Movement for Democratic Change leader Morgan Tsvangirai told United States ambassador to Zimbabwe James McGee that his party would never play a subordinate role to the Zimbabwe African National Union-Patriotic Front.
He said at the signing of the Memorandum of Understanding, there was agreement on a 36-month transition period and the establishment of the positions of head of state and head of government, but the actual roles and duties were left undefined.
Tsvangirai said ZANU-PF wanted Mugabe to retain executive authority but he could only accept Mugabe as a ceremonial authority with certain responsibilities, such as opening Parliament, but he was insistent that Mugabe could have no direct or indirect executive authority.
Executive authority had to be with the MDC and the MDC would in no way play a subordinate role to ZANU-PF during the transition period.
McGee urged Tsvangirai to hold the course.
Tsvangirai promised to do so and urged the US not to ease its pressure on the government until an agreement along the lines he had described was in place and implemented.
McGee said that the US was prepared to provide all types of assistance as soon as Tsvangirai was in place as leader of the government and enough time (two or three months) had passed to ascertain that ZANU-PF would not subvert the new transitional government.
Viewing cable 08HARARE661, TSVANGIRAI TELLS AMBASSADOR TALKS ARE ON COURSE
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E.O. 12958: DECL: 08/05/2018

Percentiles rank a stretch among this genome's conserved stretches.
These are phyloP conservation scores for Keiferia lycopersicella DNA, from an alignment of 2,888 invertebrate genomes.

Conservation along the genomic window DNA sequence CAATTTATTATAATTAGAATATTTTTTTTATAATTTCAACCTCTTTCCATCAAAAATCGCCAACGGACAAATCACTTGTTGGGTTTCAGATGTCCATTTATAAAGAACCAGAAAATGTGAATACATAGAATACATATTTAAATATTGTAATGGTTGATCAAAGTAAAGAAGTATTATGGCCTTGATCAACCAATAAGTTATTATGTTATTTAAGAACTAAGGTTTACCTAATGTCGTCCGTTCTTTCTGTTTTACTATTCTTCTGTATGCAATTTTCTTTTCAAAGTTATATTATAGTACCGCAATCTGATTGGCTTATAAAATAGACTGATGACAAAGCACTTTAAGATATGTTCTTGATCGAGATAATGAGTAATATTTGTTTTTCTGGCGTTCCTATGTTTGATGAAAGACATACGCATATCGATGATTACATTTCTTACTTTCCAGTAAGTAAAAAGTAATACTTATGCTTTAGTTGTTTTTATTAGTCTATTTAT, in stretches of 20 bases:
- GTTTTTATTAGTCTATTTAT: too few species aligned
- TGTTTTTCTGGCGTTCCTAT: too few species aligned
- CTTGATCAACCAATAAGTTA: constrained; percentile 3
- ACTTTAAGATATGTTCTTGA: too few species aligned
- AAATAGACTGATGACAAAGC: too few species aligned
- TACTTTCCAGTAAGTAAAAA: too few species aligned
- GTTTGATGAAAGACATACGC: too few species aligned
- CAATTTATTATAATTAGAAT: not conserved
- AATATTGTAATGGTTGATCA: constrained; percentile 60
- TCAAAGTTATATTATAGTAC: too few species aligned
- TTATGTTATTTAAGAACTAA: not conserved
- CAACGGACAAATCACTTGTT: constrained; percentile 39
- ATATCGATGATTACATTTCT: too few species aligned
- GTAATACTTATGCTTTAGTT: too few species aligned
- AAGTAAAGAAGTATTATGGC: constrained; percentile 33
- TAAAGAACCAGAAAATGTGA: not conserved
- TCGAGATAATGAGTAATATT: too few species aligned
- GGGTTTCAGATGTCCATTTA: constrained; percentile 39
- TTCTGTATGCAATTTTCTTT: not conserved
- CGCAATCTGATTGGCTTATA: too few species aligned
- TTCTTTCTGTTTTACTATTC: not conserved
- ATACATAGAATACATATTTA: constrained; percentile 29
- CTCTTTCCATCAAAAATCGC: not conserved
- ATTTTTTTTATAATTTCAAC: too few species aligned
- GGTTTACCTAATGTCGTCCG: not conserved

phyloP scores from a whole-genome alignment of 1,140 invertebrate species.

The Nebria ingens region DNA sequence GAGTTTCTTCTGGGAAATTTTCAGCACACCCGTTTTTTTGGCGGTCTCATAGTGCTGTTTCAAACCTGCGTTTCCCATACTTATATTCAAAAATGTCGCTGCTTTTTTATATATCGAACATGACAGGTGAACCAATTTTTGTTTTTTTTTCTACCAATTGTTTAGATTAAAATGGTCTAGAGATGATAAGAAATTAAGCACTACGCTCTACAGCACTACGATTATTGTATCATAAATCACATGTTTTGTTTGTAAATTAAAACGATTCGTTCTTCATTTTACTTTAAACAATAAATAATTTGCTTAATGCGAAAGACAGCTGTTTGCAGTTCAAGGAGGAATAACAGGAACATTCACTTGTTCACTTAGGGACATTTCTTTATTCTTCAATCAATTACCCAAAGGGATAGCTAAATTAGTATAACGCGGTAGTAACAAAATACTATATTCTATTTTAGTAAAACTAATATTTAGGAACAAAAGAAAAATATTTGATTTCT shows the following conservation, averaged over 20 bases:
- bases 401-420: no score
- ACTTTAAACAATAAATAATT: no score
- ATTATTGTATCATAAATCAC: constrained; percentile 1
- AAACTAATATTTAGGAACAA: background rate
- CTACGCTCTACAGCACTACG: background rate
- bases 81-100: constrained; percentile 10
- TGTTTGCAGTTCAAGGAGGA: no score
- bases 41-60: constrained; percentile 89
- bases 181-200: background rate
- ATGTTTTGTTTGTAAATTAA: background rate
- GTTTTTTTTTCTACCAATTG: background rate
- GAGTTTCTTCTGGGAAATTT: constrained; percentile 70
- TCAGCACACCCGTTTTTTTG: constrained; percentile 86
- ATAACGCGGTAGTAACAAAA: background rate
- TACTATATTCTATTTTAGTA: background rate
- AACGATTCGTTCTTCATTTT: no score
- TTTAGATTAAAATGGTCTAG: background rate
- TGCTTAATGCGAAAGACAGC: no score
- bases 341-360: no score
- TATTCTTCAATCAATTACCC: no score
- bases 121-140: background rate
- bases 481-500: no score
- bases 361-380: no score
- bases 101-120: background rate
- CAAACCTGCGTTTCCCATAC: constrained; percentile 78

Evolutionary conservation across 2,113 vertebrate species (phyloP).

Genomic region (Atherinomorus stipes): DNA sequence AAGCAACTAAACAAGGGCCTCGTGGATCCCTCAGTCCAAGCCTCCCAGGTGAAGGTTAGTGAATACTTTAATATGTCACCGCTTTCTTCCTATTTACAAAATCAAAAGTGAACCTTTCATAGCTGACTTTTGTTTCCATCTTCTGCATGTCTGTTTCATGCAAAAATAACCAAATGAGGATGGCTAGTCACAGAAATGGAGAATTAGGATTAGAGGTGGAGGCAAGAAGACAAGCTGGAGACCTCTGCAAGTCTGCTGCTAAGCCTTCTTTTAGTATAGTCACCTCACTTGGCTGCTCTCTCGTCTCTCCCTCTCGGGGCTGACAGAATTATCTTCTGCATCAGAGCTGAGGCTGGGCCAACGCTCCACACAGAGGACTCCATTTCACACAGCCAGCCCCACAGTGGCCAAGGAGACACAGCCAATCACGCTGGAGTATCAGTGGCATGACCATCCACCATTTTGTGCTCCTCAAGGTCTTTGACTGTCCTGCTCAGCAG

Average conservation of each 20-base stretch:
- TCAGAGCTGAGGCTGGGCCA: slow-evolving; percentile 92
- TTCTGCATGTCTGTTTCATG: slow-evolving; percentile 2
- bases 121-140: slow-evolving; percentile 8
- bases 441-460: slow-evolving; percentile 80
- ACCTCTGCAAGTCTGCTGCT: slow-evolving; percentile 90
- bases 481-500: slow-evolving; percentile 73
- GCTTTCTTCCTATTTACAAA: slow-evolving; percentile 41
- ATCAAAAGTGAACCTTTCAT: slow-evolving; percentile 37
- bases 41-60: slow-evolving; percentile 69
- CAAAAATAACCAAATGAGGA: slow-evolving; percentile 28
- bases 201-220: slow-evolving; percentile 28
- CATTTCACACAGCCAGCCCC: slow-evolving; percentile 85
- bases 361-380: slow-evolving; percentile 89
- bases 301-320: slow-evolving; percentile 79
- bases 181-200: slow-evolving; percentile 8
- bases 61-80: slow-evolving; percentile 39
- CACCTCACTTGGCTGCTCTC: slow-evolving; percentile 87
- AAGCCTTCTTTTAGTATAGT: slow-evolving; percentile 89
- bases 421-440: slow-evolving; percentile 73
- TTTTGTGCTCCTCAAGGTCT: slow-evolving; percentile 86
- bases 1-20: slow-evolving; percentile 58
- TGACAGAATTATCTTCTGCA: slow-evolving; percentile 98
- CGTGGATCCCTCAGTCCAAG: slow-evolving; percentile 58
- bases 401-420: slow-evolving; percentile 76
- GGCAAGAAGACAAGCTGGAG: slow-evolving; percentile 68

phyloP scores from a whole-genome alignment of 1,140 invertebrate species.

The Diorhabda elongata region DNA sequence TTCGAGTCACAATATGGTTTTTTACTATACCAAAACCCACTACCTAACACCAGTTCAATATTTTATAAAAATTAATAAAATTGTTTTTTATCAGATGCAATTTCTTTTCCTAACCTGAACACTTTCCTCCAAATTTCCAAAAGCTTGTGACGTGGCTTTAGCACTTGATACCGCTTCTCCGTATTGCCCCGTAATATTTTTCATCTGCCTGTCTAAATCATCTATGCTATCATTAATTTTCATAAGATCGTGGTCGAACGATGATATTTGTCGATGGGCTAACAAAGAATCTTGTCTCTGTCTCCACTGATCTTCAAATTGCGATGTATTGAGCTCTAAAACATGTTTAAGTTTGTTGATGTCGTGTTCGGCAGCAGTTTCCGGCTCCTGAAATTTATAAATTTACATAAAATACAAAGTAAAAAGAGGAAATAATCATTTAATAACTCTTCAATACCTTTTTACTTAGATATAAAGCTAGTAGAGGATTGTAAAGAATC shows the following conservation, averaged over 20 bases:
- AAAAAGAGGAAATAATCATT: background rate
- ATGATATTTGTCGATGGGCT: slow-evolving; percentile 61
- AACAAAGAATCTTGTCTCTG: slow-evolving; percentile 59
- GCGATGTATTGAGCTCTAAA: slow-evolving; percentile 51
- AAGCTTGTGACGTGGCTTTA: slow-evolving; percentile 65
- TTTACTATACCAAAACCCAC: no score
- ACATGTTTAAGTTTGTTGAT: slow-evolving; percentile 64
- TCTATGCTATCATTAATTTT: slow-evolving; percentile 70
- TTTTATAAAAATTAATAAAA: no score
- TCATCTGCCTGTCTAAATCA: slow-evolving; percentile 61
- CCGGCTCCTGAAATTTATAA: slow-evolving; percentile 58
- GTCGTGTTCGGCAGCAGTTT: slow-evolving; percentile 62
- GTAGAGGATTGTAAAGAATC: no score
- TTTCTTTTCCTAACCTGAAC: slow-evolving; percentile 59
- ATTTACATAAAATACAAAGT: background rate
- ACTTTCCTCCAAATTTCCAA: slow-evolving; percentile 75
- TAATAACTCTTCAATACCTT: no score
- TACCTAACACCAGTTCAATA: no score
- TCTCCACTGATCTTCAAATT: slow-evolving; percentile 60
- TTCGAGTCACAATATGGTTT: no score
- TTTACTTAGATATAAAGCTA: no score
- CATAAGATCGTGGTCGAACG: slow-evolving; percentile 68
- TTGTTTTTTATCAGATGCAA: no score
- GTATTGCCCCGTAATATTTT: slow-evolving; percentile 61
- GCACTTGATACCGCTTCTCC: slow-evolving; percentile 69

SUBJECT: TSVANGIRAI TELLS AMBASSADOR TALKS ARE ON COURSE
Classified By: Ambassador James D. McGee for reason 1.4 (d)
¶1. (C) MDC president Morgan Tsvangirai told the Ambassador
August 5, just after arriving from Johannesburg, that
ZANU-PF-MDC negotiations are on course. Tsvangirai promised
that he will stand firm against an executive role for
Zimbabwean president Robert Mugabe, although he could accept
a ceremonial role for Mugabe. The respective roles of Mugabe
and Tsvangirai is the primary sticking point to be overcome
when South African president and SADC mediator Thabo Mbeki
travels to Harare later in the week, according to Tsvangirai,
but he was cautiously optimistic that Mugabe will cede power
and that an agreement will be achieved.
Tsvangirai Firm on Executive Power
¶2. (C) Tsvangirai said that at the time of the signing of
the Memorandum of Understanding, there was agreement on a
36-month transition and establishment of the positions of
head of state and head of government. Actual
roles–responsibilities and duties–of each position were
left undefined and, according to Tsvangirai, definition of
roles was the last major sticking point to be resolved for an
¶3. (C) Tsvangirai said ZANU-PF wanted Mugabe to retain
executive authority. Tsvangirai told the Ambassador he could
accept Mugabe as a ceremonial authority with certain
responsibilities, e.g. opening Parliament, but he was
insistent that Mugabe could have no direct or indirect
executive authority. Executive authority, averred
Tsvangirai, must be with the MDC, and the MDC would in no way
play a subordinate role to ZANU-PF during the transition
¶4. (C) Tsvangirai observed that there was internal
disgruntlement within ZANU-PF, particularly on the part of